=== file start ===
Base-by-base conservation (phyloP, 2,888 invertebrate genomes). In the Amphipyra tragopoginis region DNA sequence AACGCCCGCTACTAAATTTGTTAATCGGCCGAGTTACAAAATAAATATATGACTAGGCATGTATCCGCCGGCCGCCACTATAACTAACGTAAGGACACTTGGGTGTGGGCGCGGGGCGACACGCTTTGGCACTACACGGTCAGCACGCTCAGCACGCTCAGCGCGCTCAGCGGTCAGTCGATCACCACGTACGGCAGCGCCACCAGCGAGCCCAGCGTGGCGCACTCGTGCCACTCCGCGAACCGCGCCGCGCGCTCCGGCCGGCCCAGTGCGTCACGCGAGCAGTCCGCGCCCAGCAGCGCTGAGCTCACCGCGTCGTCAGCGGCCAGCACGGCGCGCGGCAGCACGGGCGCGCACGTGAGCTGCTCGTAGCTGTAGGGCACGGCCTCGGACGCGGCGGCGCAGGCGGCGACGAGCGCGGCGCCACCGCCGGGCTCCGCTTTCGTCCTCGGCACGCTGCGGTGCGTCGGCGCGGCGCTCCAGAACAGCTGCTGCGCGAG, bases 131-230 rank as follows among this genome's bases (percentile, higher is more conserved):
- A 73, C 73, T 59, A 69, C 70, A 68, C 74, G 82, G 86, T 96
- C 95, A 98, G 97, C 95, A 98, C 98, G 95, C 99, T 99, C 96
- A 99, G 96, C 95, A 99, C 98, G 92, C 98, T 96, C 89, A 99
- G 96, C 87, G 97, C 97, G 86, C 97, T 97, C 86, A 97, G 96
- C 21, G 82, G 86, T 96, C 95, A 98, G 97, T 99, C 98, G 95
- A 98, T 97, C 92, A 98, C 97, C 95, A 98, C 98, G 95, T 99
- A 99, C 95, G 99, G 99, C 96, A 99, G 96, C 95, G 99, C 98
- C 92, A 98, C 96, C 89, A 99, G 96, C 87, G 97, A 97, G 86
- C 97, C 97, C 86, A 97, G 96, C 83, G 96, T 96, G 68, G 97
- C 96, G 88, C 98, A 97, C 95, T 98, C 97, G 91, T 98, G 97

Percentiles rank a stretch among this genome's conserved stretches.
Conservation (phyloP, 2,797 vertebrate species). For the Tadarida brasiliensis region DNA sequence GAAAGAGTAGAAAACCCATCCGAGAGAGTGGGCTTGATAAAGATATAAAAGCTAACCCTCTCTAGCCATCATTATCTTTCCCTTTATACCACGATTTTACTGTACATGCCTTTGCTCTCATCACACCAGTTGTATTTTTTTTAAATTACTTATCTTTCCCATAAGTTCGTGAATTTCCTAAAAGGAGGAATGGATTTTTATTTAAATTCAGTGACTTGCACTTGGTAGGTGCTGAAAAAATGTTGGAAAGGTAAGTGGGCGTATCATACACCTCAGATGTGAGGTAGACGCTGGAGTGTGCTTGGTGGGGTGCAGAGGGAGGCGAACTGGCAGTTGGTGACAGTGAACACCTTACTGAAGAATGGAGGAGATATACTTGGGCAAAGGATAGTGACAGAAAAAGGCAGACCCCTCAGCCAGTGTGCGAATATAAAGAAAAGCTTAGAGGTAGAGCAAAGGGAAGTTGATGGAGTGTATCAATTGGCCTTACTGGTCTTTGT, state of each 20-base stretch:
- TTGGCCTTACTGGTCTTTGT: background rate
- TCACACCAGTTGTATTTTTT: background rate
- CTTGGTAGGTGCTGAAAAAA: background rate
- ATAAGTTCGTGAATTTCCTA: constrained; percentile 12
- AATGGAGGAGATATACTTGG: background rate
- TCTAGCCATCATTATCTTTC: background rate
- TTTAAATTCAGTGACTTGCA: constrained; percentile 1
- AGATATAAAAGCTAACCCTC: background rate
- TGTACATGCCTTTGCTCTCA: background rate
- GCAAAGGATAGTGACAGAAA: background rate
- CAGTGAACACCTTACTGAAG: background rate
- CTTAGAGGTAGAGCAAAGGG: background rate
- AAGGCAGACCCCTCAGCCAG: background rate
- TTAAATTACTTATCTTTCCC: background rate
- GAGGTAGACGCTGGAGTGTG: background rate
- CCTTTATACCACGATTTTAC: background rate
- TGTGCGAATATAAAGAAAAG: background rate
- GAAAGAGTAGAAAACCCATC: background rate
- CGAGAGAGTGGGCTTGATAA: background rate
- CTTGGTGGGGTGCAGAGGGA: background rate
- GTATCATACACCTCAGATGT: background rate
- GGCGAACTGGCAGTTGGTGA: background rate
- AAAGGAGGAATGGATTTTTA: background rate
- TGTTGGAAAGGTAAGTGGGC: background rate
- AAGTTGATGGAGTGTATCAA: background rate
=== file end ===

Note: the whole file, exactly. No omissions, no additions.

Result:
Base-by-base conservation (phyloP, 2,888 invertebrate genomes). In the Amphipyra tragopoginis region DNA sequence AACGCCCGCTACTAAATTTGTTAATCGGCCGAGTTACAAAATAAATATATGACTAGGCATGTATCCGCCGGCCGCCACTATAACTAACGTAAGGACACTTGGGTGTGGGCGCGGGGCGACACGCTTTGGCACTACACGGTCAGCACGCTCAGCACGCTCAGCGCGCTCAGCGGTCAGTCGATCACCACGTACGGCAGCGCCACCAGCGAGCCCAGCGTGGCGCACTCGTGCCACTCCGCGAACCGCGCCGCGCGCTCCGGCCGGCCCAGTGCGTCACGCGAGCAGTCCGCGCCCAGCAGCGCTGAGCTCACCGCGTCGTCAGCGGCCAGCACGGCGCGCGGCAGCACGGGCGCGCACGTGAGCTGCTCGTAGCTGTAGGGCACGGCCTCGGACGCGGCGGCGCAGGCGGCGACGAGCGCGGCGCCACCGCCGGGCTCCGCTTTCGTCCTCGGCACGCTGCGGTGCGTCGGCGCGGCGCTCCAGAACAGCTGCTGCGCGAG, bases 131-230 rank as follows among this genome's bases (percentile, higher is more conserved):
- A 73, C 73, T 59, A 69, C 70, A 68, C 74, G 82, G 86, T 96
- C 95, A 98, G 97, C 95, A 98, C 98, G 95, C 99, T 99, C 96
- A 99, G 96, C 95, A 99, C 98, G 92, C 98, T 96, C 89, A 99
- G 96, C 87, G 97, C 97, G 86, C 97, T 97, C 86, A 97, G 96
- C 21, G 82, G 86, T 96, C 95, A 98, G 97, T 99, C 98, G 95
- A 98, T 97, C 92, A 98, C 97, C 95, A 98, C 98, G 95, T 99
- A 99, C 95, G 99, G 99, C 96, A 99, G 96, C 95, G 99, C 98
- C 92, A 98, C 96, C 89, A 99, G 96, C 87, G 97, A 97, G 86
- C 97, C 97, C 86, A 97, G 96, C 83, G 96, T 96, G 68, G 97
- C 96, G 88, C 98, A 97, C 95, T 98, C 97, G 91, T 98, G 97

Percentiles rank a stretch among this genome's conserved stretches.
Conservation (phyloP, 2,797 vertebrate species). For the Tadarida brasiliensis region DNA sequence GAAAGAGTAGAAAACCCATCCGAGAGAGTGGGCTTGATAAAGATATAAAAGCTAACCCTCTCTAGCCATCATTATCTTTCCCTTTATACCACGATTTTACTGTACATGCCTTTGCTCTCATCACACCAGTTGTATTTTTTTTAAATTACTTATCTTTCCCATAAGTTCGTGAATTTCCTAAAAGGAGGAATGGATTTTTATTTAAATTCAGTGACTTGCACTTGGTAGGTGCTGAAAAAATGTTGGAAAGGTAAGTGGGCGTATCATACACCTCAGATGTGAGGTAGACGCTGGAGTGTGCTTGGTGGGGTGCAGAGGGAGGCGAACTGGCAGTTGGTGACAGTGAACACCTTACTGAAGAATGGAGGAGATATACTTGGGCAAAGGATAGTGACAGAAAAAGGCAGACCCCTCAGCCAGTGTGCGAATATAAAGAAAAGCTTAGAGGTAGAGCAAAGGGAAGTTGATGGAGTGTATCAATTGGCCTTACTGGTCTTTGT, state of each 20-base stretch:
- TTGGCCTTACTGGTCTTTGT: background rate
- TCACACCAGTTGTATTTTTT: background rate
- CTTGGTAGGTGCTGAAAAAA: background rate
- ATAAGTTCGTGAATTTCCTA: constrained; percentile 12
- AATGGAGGAGATATACTTGG: background rate
- TCTAGCCATCATTATCTTTC: background rate
- TTTAAATTCAGTGACTTGCA: constrained; percentile 1
- AGATATAAAAGCTAACCCTC: background rate
- TGTACATGCCTTTGCTCTCA: background rate
- GCAAAGGATAGTGACAGAAA: background rate
- CAGTGAACACCTTACTGAAG: background rate
- CTTAGAGGTAGAGCAAAGGG: background rate
- AAGGCAGACCCCTCAGCCAG: background rate
- TTAAATTACTTATCTTTCCC: background rate
- GAGGTAGACGCTGGAGTGTG: background rate
- CCTTTATACCACGATTTTAC: background rate
- TGTGCGAATATAAAGAAAAG: background rate
- GAAAGAGTAGAAAACCCATC: background rate
- CGAGAGAGTGGGCTTGATAA: background rate
- CTTGGTGGGGTGCAGAGGGA: background rate
- GTATCATACACCTCAGATGT: background rate
- GGCGAACTGGCAGTTGGTGA: background rate
- AAAGGAGGAATGGATTTTTA: background rate
- TGTTGGAAAGGTAAGTGGGC: background rate
- AAGTTGATGGAGTGTATCAA: background rate